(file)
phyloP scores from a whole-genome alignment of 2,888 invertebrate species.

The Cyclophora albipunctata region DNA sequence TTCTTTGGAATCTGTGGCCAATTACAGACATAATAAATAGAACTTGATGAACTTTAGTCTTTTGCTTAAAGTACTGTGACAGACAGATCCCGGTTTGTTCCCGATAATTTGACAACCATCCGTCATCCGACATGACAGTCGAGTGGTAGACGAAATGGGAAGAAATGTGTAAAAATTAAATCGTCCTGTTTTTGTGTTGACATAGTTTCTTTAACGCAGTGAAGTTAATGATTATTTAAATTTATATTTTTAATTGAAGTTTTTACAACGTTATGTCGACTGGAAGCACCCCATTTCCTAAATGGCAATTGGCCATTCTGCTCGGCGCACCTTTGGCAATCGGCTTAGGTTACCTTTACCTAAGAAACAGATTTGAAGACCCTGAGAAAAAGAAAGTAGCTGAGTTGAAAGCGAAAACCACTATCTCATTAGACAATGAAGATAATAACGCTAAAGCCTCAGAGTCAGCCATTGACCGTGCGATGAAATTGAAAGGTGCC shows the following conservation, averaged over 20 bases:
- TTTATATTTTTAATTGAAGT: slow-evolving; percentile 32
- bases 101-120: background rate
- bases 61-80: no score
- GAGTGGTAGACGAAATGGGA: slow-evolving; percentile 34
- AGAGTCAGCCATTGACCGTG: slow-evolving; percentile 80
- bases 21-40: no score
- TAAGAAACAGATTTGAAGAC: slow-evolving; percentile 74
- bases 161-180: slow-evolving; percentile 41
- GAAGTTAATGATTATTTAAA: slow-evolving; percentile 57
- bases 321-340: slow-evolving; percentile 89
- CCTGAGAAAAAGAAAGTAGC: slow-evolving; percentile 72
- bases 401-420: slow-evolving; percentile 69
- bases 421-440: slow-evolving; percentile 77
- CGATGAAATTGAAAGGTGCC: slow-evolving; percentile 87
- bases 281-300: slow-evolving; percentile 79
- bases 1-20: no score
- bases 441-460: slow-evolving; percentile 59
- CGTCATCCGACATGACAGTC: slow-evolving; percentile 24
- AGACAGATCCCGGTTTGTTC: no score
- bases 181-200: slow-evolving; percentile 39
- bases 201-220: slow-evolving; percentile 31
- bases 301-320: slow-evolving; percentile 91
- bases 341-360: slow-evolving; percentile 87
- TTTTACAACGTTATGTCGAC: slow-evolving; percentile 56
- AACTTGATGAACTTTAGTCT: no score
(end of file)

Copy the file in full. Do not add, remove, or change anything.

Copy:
phyloP scores from a whole-genome alignment of 2,888 invertebrate species.

The Cyclophora albipunctata region DNA sequence TTCTTTGGAATCTGTGGCCAATTACAGACATAATAAATAGAACTTGATGAACTTTAGTCTTTTGCTTAAAGTACTGTGACAGACAGATCCCGGTTTGTTCCCGATAATTTGACAACCATCCGTCATCCGACATGACAGTCGAGTGGTAGACGAAATGGGAAGAAATGTGTAAAAATTAAATCGTCCTGTTTTTGTGTTGACATAGTTTCTTTAACGCAGTGAAGTTAATGATTATTTAAATTTATATTTTTAATTGAAGTTTTTACAACGTTATGTCGACTGGAAGCACCCCATTTCCTAAATGGCAATTGGCCATTCTGCTCGGCGCACCTTTGGCAATCGGCTTAGGTTACCTTTACCTAAGAAACAGATTTGAAGACCCTGAGAAAAAGAAAGTAGCTGAGTTGAAAGCGAAAACCACTATCTCATTAGACAATGAAGATAATAACGCTAAAGCCTCAGAGTCAGCCATTGACCGTGCGATGAAATTGAAAGGTGCC shows the following conservation, averaged over 20 bases:
- TTTATATTTTTAATTGAAGT: slow-evolving; percentile 32
- bases 101-120: background rate
- bases 61-80: no score
- GAGTGGTAGACGAAATGGGA: slow-evolving; percentile 34
- AGAGTCAGCCATTGACCGTG: slow-evolving; percentile 80
- bases 21-40: no score
- TAAGAAACAGATTTGAAGAC: slow-evolving; percentile 74
- bases 161-180: slow-evolving; percentile 41
- GAAGTTAATGATTATTTAAA: slow-evolving; percentile 57
- bases 321-340: slow-evolving; percentile 89
- CCTGAGAAAAAGAAAGTAGC: slow-evolving; percentile 72
- bases 401-420: slow-evolving; percentile 69
- bases 421-440: slow-evolving; percentile 77
- CGATGAAATTGAAAGGTGCC: slow-evolving; percentile 87
- bases 281-300: slow-evolving; percentile 79
- bases 1-20: no score
- bases 441-460: slow-evolving; percentile 59
- CGTCATCCGACATGACAGTC: slow-evolving; percentile 24
- AGACAGATCCCGGTTTGTTC: no score
- bases 181-200: slow-evolving; percentile 39
- bases 201-220: slow-evolving; percentile 31
- bases 301-320: slow-evolving; percentile 91
- bases 341-360: slow-evolving; percentile 87
- TTTTACAACGTTATGTCGAC: slow-evolving; percentile 56
- AACTTGATGAACTTTAGTCT: no score